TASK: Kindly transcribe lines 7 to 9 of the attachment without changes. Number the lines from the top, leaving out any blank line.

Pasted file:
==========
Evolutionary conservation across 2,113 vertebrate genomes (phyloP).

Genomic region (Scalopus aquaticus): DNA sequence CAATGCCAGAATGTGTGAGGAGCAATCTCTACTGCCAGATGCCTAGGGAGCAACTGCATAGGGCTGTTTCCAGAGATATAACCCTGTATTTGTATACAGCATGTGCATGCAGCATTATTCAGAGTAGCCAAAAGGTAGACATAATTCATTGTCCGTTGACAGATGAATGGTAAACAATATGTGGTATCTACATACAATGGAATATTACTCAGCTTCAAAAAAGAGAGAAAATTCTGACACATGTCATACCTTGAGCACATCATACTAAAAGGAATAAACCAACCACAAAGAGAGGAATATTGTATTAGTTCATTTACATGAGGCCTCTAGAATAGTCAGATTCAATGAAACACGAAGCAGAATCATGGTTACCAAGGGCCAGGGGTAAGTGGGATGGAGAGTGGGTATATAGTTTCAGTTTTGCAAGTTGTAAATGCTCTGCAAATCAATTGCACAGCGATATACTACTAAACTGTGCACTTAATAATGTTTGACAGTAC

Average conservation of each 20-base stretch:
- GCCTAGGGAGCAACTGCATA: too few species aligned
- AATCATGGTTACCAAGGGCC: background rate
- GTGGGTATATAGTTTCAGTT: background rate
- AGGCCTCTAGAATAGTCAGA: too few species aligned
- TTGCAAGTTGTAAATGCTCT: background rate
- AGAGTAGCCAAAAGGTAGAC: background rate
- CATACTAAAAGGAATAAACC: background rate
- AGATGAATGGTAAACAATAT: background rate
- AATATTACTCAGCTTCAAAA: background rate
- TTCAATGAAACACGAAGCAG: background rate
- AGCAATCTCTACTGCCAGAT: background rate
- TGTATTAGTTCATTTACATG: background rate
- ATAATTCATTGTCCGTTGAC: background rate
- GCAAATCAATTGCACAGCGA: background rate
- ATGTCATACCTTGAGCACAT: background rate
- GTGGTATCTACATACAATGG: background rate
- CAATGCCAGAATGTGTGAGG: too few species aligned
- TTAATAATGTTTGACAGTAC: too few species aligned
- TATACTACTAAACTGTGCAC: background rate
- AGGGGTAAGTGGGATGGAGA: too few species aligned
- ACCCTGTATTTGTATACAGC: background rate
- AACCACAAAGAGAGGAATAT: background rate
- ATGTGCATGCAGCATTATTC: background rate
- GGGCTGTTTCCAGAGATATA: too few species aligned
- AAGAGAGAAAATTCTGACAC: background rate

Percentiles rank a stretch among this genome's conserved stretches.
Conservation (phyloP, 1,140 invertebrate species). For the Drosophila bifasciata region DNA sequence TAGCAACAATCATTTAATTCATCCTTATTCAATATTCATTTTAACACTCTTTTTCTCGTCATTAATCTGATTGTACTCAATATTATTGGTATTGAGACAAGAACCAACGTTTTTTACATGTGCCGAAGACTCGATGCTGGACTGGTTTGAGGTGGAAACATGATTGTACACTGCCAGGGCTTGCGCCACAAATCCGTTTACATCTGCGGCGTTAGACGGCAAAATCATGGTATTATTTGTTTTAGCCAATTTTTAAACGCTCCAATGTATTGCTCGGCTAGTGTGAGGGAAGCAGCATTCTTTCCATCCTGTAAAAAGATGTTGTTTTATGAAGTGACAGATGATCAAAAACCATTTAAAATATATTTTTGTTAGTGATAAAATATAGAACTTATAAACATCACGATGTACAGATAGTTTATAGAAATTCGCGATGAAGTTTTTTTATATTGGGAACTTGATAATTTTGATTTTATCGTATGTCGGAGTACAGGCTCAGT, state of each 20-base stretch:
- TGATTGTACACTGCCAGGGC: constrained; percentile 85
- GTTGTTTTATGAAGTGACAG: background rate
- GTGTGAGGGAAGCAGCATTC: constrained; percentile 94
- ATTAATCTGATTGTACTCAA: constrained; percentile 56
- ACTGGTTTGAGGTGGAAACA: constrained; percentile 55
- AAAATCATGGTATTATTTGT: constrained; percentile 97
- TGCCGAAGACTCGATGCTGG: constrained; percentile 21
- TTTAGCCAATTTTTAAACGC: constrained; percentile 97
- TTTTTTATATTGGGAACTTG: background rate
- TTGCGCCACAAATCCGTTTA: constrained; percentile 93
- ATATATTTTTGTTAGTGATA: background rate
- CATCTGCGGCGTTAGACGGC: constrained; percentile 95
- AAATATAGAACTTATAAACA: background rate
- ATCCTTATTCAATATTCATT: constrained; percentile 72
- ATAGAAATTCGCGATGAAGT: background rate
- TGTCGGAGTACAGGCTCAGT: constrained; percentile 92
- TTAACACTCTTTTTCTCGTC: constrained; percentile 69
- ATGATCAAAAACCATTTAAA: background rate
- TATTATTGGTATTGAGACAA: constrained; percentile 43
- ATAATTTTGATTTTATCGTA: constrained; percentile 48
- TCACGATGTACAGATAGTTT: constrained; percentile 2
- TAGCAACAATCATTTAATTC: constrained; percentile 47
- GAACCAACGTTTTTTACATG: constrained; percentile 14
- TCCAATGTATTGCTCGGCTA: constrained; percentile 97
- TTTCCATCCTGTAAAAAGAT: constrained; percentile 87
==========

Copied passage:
- AGGCCTCTAGAATAGTCAGA: too few species aligned
- TTGCAAGTTGTAAATGCTCT: background rate
- AGAGTAGCCAAAAGGTAGAC: background rate